Matt Butler: Look out, Wimbledon, Mats Wilander's about to ride into town

View From The Sofa: Game Set and Mats, British Eurosport

My Uncle Paul looked like Clint Eastwood in The Good, the Bad and the Ugly. He had a leathery face, piercing eyes and a stare that could stop a wild boar in its tracks. He used to say things like "I could take all your fingers off with one bite" and you never quite knew if he was joking or not.

He was a dude. He is sadly no longer with us, but he came to mind this week while I was watching Mats Wilander in the rarefied environs of a tennis court, no less.

Okay, so Wilander isn't quite Uncle Paul, let alone the Man with No Name – there is no poncho or cheroot for a start – but, with his chiselled features and gravelly voice, he has been giving off an air of toughness on Eurosport every night over the past week in the channel's daily French Open round-up, coincidentally titled Game Set and Mats.

He and Annabel Croft sit in a studio made of Perspex perched on stools that look like they have been bought off a defunct 1980s theme bar, dissecting each day's action. The analysis, aided by Hawk-Eye grabs and slow-motion clips, is deep – particularly impressive, given that the show is live. And if a player isn't up to par, then Wilander doesn't hold back.

Take his analysis of Bethanie Mattek-Sands on Thursday night. The American with a penchant for wacky kit had just despatched the No 6 seed and 2011 champion Li Na. Wilander's take: "Up to now, she has underachieved." Ouch.

He did follow up with some positive comments, saying how she has matured into her game, but you get the feeling that other pundits would not give it so straight, especially as Mattek-Sands had enjoyed one of the biggest wins of her career.

His take on how to beat Rafael Nadal on Saturday night's show was equally blunt: "You have to hit the ball as hard as you can, in the right places... and then pray."

So far, Wilander is yet to come out with anything as explosive as the "shrinking balls" jibe he aimed at Roger Federer in reference to his showing in the 2006 final against Nadal, but there is still time; the tournament is only a week old.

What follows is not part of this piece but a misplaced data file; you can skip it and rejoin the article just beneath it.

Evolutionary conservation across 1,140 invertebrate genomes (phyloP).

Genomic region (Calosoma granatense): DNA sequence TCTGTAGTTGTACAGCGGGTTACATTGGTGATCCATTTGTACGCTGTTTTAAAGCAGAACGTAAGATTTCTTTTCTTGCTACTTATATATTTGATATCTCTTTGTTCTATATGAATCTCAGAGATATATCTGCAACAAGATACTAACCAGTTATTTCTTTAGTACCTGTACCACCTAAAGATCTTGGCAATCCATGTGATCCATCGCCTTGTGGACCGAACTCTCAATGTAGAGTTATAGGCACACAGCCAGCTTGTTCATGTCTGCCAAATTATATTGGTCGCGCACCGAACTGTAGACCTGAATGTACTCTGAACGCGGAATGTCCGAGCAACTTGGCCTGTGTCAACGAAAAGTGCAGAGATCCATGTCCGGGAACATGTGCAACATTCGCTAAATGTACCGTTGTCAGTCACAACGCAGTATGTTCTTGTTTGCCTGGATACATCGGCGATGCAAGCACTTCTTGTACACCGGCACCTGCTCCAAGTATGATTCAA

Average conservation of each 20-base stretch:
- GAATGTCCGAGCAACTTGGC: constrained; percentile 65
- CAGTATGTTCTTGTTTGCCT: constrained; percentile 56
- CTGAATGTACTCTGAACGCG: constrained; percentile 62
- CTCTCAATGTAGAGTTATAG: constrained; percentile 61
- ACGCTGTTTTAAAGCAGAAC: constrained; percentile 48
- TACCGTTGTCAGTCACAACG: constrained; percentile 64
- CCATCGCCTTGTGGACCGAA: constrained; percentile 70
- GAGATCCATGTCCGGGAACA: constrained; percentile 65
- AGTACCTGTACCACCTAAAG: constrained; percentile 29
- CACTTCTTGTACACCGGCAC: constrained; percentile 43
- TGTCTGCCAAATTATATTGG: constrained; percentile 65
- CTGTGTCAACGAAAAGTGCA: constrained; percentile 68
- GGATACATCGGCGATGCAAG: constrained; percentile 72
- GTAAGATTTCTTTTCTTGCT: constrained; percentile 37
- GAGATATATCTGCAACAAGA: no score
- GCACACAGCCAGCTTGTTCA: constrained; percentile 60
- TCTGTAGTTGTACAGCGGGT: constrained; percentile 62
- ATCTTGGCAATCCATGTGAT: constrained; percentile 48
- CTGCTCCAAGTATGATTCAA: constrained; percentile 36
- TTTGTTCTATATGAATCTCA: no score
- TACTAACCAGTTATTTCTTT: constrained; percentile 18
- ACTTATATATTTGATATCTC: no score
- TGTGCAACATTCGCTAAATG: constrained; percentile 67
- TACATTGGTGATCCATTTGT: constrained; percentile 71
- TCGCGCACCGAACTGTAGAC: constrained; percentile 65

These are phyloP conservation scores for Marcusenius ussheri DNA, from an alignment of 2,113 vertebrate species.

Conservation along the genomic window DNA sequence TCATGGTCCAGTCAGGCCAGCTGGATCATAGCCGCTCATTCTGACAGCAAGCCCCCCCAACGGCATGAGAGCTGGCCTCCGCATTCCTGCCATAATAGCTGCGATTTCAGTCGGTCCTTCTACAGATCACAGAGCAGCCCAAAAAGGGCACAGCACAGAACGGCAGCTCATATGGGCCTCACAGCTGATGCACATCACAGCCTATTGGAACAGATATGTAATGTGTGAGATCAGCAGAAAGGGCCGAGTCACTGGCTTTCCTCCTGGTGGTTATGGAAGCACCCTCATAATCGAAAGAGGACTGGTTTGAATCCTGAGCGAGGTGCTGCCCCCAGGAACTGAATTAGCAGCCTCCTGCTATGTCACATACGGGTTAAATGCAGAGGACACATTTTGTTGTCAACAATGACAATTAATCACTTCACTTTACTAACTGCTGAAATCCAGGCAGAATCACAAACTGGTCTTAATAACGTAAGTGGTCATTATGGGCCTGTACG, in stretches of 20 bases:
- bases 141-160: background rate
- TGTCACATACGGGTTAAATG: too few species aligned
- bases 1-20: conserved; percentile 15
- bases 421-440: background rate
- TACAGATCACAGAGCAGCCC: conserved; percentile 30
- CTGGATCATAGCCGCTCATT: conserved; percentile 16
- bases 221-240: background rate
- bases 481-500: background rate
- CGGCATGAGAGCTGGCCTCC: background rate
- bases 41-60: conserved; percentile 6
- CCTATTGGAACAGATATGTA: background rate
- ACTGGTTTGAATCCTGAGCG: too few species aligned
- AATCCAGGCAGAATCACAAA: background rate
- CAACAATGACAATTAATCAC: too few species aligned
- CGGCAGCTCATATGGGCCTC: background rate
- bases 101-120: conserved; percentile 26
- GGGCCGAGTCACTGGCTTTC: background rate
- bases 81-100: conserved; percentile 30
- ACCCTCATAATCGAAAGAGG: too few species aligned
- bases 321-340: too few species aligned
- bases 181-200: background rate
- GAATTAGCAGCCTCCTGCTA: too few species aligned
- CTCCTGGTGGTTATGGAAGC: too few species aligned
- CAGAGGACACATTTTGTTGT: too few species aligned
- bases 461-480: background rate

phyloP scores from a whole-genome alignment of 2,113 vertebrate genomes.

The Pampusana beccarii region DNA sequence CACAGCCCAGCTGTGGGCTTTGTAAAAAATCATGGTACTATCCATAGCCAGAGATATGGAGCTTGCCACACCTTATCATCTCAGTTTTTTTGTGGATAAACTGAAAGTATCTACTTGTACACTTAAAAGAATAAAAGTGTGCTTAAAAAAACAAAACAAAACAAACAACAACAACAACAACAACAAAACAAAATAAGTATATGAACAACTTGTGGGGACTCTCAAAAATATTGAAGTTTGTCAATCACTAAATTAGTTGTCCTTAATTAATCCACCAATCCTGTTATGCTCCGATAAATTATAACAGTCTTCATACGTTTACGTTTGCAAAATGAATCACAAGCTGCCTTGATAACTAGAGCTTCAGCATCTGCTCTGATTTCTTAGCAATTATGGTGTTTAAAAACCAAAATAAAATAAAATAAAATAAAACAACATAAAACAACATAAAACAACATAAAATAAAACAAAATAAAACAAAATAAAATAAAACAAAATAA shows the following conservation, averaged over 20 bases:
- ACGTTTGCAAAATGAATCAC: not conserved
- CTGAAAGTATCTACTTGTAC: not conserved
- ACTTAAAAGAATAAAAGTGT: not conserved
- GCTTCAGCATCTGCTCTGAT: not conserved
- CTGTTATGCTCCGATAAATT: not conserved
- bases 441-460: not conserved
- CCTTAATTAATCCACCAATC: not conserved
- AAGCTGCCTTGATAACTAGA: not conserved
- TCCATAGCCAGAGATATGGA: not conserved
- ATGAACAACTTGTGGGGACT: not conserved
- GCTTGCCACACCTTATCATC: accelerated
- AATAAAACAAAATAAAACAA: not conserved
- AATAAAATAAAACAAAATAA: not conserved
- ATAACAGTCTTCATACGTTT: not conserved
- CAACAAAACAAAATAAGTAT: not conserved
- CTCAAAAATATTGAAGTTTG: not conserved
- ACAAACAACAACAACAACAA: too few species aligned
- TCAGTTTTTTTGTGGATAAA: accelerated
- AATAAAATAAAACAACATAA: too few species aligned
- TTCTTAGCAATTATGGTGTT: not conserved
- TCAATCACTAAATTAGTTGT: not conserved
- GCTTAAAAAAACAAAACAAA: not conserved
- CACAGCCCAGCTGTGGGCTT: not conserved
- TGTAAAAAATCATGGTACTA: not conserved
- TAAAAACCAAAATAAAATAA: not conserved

If you were looking for updates from Wilander and Croft on the British players earlier last week, you would have been disappointed. On the day Heather Watson became the last Brit to bow out of Roland Garros, the show dedicated her a grand total of zero minutes. Mind you, it is Eurosport, after all – they have an entire continent to fit in.

The other parts of the show serve as comic relief. An odd interview section, with a bearded taxi driver called Guillame and a player in the back seat, is entertaining. The German, Philipp Kohlschreiber's spot on Thursday was priceless, if only because he managed to fulfil almost every stereotype about his nationality in a three-minute slot.

The same night, Janko Tipsarevic, the glasses-wearing Serbian world No 10, had a puerile – and therefore funny – segment with him and Novak Djokovic in an ice bath. It didn't take long for Tipsy to do the old "I may have done something in there" gag so beloved of eight-year-olds.

Wilander approved. "That's the best one so far, well done Tipsy," he said, with a half-smile.

What is really worth looking forward to is Croft and Wilander at Wimbledon. There, among the grass, chumminess and chinless wonders, you can imagine Wilander standing in the corner, eyes squinting, spurs jangling, growling razor-sharp analysis into his enormous Eurosport microphone. Uncle Paul would no doubt have approved.

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